message 4: by Cathy (new)

Cathy Mere (catmere) | 11 comments Tony wrote: "Just some random thoughts from my first chapter reading.
It was interesting, but not surprising to read that within this project many of the interests of the kids come form outside of school.  I to..."


How do we accomplish this?


message 5: by Gaby (new)

Gaby Richard-harrington | 13 comments Each of these individuals has a role model. That role model is either a family member, a teacher, a friend or an more distant expert. Whether inside or outside the school. that role model is key to connecting the concept that practice leads to mastery. I have seen too many students who don't ever see that connection in their world. They don't necessarily see that in school either. We must create more possibility for this to happen inside schools especially for those who don't have it naturally occurring in their world.

Many kids see teachers as born experts. They don't see many teachers struggling with new ideas and concepts. We tend to hide that piece or think we are hiding it. It rears its ugly head around technology use! We must allow our students to see that we are also learners, practicing things we haven't fully mastered. It is the model of learning that we must be proud to display.


message 6: by Gaby (new)

Gaby Richard-harrington | 13 comments It is dangerous to think that we must always bring more of the great "outside school" things into school to make school better. For those who don't like school the way it is, this could make the outside more like the school they don't like. This isn't good. Rather we should work hard - 10,000 hours hard - to make the school experience the best we can.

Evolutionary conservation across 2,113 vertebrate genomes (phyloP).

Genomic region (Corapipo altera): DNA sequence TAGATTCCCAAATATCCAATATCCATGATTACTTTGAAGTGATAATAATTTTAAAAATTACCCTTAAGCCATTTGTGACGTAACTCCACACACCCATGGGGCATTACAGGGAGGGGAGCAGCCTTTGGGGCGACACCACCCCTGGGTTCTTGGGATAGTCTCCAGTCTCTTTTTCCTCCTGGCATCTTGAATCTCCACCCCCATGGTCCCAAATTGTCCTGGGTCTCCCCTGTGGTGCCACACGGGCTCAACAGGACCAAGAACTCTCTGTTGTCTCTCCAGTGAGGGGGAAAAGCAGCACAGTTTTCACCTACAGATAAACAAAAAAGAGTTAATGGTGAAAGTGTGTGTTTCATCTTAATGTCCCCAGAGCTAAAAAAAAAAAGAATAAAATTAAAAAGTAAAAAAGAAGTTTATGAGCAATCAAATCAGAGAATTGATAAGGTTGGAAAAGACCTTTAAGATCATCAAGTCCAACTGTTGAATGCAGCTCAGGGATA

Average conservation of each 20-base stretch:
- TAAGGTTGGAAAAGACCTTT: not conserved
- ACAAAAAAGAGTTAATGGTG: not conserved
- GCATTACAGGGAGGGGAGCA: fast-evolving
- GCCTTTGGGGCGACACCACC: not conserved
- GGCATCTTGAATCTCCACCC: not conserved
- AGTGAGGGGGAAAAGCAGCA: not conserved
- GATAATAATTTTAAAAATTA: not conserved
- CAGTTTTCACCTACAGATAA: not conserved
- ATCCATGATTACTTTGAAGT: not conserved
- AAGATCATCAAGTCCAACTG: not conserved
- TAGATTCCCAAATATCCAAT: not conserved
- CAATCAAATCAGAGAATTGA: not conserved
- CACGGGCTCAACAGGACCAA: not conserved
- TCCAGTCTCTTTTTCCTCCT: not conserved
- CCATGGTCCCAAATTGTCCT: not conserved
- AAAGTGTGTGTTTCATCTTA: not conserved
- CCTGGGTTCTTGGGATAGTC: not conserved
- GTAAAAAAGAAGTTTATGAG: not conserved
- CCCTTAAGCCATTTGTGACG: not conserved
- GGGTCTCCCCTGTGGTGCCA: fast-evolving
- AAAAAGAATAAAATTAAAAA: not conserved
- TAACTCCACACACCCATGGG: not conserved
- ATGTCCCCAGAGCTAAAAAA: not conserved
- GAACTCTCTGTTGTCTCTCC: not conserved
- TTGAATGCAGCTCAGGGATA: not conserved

message 7: by Tony (new)

Tony Keefer (keeferto) | 6 comments Gaby,
I understand the idea that bringing inactivity like Lego building into the classroom is maybe not the best way to enrich students, but what is fascinating to me is the notion that I might not be doing enough to help kids see the connection between how they learn and grow during outside of school activities with learning and growing as a student with in a school.


message 8: by Gaby (new)

Gaby Richard-harrington | 13 comments I think you are onto something. You need to know your students. You also need to be an expert learner yourself. I am always trying to be more constructivist or constructionist with my students.

I see this as the missing piece in most schools. We can't change the didactic model unless we all have the skills to do something different. This is the pd that I try to push within my focus area of instructional technology and learning. If you become an expert, you know how to change when change is needed. There is a lot about this in Chapter 4.


message 9: by Karen (new)

Karen Szymusiak | 2 comments Persistence.... some of the stories at the beginning of this chapter talked about how people moved beyond frustration to the learning. How often do we help kids in school feel comfortable with a level of frustration - or maybe it's stamina. As learners, is it necessary or typical to be a little uncomfortable when we are stretching to learn something new?
In chpater 1 we read about how Joshua's "resolve and confidence"increased as he pushed forward.

So how can we help students understand that part of the learning process? I continue to remind folks that we need to "demystify" learning for students. They need to understand how they learn.